Lake Worth Pioneers' Association, Inc.

 


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John Yeend

1109 S. Congress Ave.
West Palm Beach, FL 33406

Phone: 561-642-4200

E-mail: info@lwpa.org


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lwpa Palm Beach Historical Society

lwpa Yeend, Castaneda & Flynn, LLP

lwpa Jupiter Lighthouse

lwpa Norton Art Museum

 

 

Edmund Munger Brelsford

Edmund Munger Breisford (E.M.) arrived on the shores of Lake Worth in May 1880 [Pierce, p.129] on a hunting and fishing trip with his brother, John Hale Brelsford (Doc). They liked what they found and bought Frank Dimick’s place on the east side of the lake. Then E.M. went back to Ohio, leaving Doc in charge of their newly acquired home.

E.M. Brelsford, son of Dr. James R. and Dorinda Hale Breisford, was born 3 December 1853 at Belibrook, Ohio. In the fall of 1880, he returned to Lake Worth with his widowed mother and his sister, Minna, and rejoined Doc. They brought the first music to the lake. E.M. played the violin, Doc, the cello, and Minna played the piano.

The Breisford brothers went into partnership with Captain U.D. Hendrickson and constructed a general store on what became known as Brelsford’s Point. They built a dock for their schooner, “Bessie B.” to unload supplies from Jacksonville. The well-stocked store became a local gathering place, besides offering transportation to and from Jacksonville. The settlers applied for a postoffice, sending in the name Palm City to the government, but it was rejected because there was already a postoffice by that name in Florida. One man suggested Palm Beach, which was accepted. The postoffice was located in Brelsford Brothers’ store, with E.M. as the first postmaster.

Sometime later, the partnership was dissolved. Captain Hendrickson built his own store farther north on the lakeshore, bought a schooner, “Mary B.,” to get his own supplies, and went into competition with Brelsford Brothers. Now the other pioneers had their choice of two stores and two means of transportation. Because of the need for a regular service between Jupiter and Palm Beach, the Brelsfords and Cap Dimick organized a hack line between the two points in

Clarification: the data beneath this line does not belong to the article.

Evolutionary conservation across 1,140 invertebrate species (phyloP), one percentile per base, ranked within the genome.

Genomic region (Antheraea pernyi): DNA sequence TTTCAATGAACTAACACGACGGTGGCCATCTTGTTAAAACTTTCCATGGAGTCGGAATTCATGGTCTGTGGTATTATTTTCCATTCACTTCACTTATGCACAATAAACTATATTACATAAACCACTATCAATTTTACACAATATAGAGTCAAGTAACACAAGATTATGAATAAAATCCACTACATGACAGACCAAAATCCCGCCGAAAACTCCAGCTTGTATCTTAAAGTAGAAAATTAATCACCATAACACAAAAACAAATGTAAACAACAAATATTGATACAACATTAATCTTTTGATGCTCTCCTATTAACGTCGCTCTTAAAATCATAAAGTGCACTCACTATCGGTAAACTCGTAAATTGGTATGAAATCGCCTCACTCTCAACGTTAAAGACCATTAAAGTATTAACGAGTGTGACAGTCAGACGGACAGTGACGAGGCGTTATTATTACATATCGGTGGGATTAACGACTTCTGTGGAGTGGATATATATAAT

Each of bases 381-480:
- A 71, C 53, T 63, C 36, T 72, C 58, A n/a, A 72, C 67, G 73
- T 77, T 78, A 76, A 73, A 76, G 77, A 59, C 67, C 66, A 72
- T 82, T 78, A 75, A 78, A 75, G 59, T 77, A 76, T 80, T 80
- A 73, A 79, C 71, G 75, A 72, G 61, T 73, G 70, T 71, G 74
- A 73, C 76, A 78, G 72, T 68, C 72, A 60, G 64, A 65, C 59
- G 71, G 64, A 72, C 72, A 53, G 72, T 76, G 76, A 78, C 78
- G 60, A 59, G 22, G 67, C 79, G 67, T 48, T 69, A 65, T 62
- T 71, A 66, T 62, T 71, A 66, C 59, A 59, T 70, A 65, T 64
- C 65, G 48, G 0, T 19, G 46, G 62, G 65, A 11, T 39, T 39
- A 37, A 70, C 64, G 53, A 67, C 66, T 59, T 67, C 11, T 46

1884.

In June of 1886, E.M. and Doc Brelsford took along two witnesses and set off for Gainesville to prove their homestead claims. The trip to Jacksonville was made in the “Bessie B.” From there they traveled by train to Gainesville. The return trip was not so smooth. The usual two- day ocean run from Jacksonville to Palm Beach lasted twelve days and nights, due to bad weather, but the homestead claims were proved.

In 1889, E.M. went to Jacksonville and married Laura Elizabeth Bell, of Ohio, and brought her back to Palm Beach. They had four children:
* Frederika, Marjorie, Mildred and Edmund, Jr. E.M. was interested in many facets of the new community. Not only storekeeper and postmaster, he was first commodore of the Palm Beach Yacht Club, a Mason (32nd degree), and a vestryman in the first church in Palm Beach, Bethesda, which he helped build.

E.M. and Doc sold their store location in 1893 to Henry M. Flagler, who built his mansion, “Whitehall”, on the property. The brothers then set about organizing the first bank in Palm Beach, Dade County State bank. Doc was president and they were both directors. In 1909, they moved it across the lake and renamed it Pioneer Bank. E.M. also helped organize the Bank of Palm Beach, the First Bank & Trust Company of Palm Beach and First National Bank in Miami.

E.M. and Laura decided to build a house of their own design at 1 South Lake Trail. When construction started in 1901, Laura took the children and stayed at St. Augustine until the house was finished. Named “The Banyans,” it was an impressive three-storied, white, Greek-revival mansion. It cost E.M. $13,000 and he supervised every detail of the building. The third floor had a large gymnasium with a stage, where the children would present plays for their parents. E.M. had two Banyan trees planted on the grounds, as well as rows of Royal Palms and other trees and flowering shrubs. “The Banyans” became the center for many social events.

Laura died, after a long illness, in a nursing home at Battle Creek, Michigan, on 14 September 1927. Funeral services were held at “The Banyans” and burial was at Woodlawn Cemetery, West Palm Beach. E.M. lived ten more years, dying 20 June 1937, and is buried beside Laura.

Frederika Breisford, born February 1892 in Tennessee, grew up in Palm Beach. She married David Forrest Dunkle, a lawyer, at “The Banyans,” where they lived at first, afterward moving to West Palm Beach. Their children: Elizabeth Carlisle Dunkle Axford, David Forrest Dunkle, Jr., and John Brelsford Dunkle. David, Sr., died 22 November 1956, Frederika died 5 December 1985, and they are both buried in Woodlawn Cemetery.

Marjorie Brelsford, born March 1895 at Palm Beach, married W.H. Tilson, and was living in Staunton, Virginia, in 1937.

Mildred Brelsford, born a twin in August 1898 at Palm Beach, married Charles Clarke, son of another pioneer, in 1921. They had a son, Thomas, and were living in Paris in 1937. Mildred died 12 December 1946 and is buried in
Woodlawn Cemetery.

Edmund Munger Brelsford, Jr., born a twin in August 1898 at Palm Beach, married twice and had four children: Alicia, Dorinda, Edmund M., ITT, and James Edmund.

 

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